Princess Jasmine Is 15 Years Old and That Is Bananas
Disney feminist hot takes are complicated. While there are definitely reasons to dissect and analyze, sometimes we need to take a moment to realize that, as much as Disney movies want to cash in on the “girl power” trends of the time, they are in the business of making as much money as possible.
That’s why we’re currently suffering from these weird live-action reboots that have given us whatever this Shark Tale-era Will Smith Genie is that we have in the new Aladdin trailer. This has forced me to rewatch the original 1994 film and be reminded of something very weird: Princess Jasmine is only fifteen.
Ages for the Disney Princesses are very … let’s just say “misleading.” When you’re a kid, everyone looks like grownups. A teenager and an adult aren’t that different in your frame of reference. Unless it were explicitly stated, why would you look at Princess Jasmine and think she’s a teenager?
Ariel at least got to say she was sixteen years old (and certainly not a child anymore, daddy Triton!) to clarify to all the horny adult males that she was, in fact, meant to be a kid. It wasn’t until I was much older that I realized that whole scene dressing her meant Ariel was on that beach naked and Eric thankfully didn’t appear earlier. However, even Ariel, with her long flowing red hair and midriff, gets covered up for most of the movie, and her nudity is treated as childish innocence.
In comparison, Jasmine is very sexualized in the film. There are two scenes of her being “seductive”—one to troll Aladdin for being a f*ckboy in disguise and one trying to distract Jafar with her body.
Jafar’s age isn’t very clear, but he is clearly a middle-aged man, and the scene—definitely a queer awakening for me (and many, I’m sure) as a kid and teenager—also shows the weird way in which male animators sexualize teenage girls. Jasmine is, for all intents and purposes, a child. The outfit she is wearing, the way her body is animated, and the situation she is in (forced to marry by her next birthday—sweet sixteen) is very adult for a children’s movie.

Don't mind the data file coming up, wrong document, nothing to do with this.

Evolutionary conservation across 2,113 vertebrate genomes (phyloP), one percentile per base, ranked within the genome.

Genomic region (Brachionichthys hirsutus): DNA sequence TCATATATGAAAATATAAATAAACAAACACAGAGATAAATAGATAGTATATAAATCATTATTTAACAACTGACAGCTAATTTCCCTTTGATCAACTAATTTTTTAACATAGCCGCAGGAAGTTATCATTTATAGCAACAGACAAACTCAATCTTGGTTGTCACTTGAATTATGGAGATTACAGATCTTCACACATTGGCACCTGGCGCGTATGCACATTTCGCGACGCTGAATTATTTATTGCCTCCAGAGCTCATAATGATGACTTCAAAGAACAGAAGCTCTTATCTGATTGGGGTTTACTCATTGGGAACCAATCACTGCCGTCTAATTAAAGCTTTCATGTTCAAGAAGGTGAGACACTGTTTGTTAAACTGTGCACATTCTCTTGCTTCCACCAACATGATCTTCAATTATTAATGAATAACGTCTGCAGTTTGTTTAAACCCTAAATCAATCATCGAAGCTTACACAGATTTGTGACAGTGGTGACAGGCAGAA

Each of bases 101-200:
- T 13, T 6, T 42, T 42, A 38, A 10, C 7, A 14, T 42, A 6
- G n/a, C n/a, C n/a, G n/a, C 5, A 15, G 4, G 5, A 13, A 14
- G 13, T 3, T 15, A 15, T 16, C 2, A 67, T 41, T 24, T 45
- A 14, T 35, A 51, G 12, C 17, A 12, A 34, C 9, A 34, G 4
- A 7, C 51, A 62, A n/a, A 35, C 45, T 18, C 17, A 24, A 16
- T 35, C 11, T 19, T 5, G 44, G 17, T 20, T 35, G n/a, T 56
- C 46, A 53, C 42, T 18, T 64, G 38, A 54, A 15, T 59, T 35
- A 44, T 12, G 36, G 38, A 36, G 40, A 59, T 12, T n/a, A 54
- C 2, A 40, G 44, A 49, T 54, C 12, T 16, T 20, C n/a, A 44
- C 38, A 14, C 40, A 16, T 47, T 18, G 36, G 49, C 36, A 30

This isn’t to destroy your childhood with feminist discourse, or to say that it takes away from the things that make Jasmine great: she is kind, brave, and the Aladdin television show further allows her to be a hero in her own right. What we are addressing is the way that the movie decides that her sexuality has to be a part of her character. When I think about Disney animated characters, the ones who stand out as being heavily overly sexualized are Kida (Atlantis), Jasmine, and Esmeralda (Hunchback).
Body dysmorphia starts somewhere, and while I’m not laying it on Disney’s doorstep entirely, they play into norms with the body types they (overall) promote and the way they sexualize them, especially when it comes to non-white Princesses tending to get more sexualized than others.
I love Jasmine; she’s in my top five Disney Princesses, but when we think about her space outside of the film as the first non-white Disney Princess, a Muslim woman, and a teenager who plays a largely supporting roll in the film, it is important to think critically of what can be done to improve the character if we are going to get new incarnations. I personally loved that, when she appeared in Ralph Breaks the Internet, she was browner, and her non-white features were more highlighted than usual.
My eyebrow twitches every time I see the corset outfits from the live-action movie. That is not an improvement. It just looks kind of tacky.
I can live with older Disney movies being encased in amber as texts of its time, used in academic discourse and social/pop culture discussion, but if they are going to keep dragging out reboots, then it’s fair game to keep tearing at them to see if they actually understand the thoughtful criticisms, or just pull a Beauty and the Beast and change things that are on the trivia section of its TVTropes page.
Just make Jasmine an adult.
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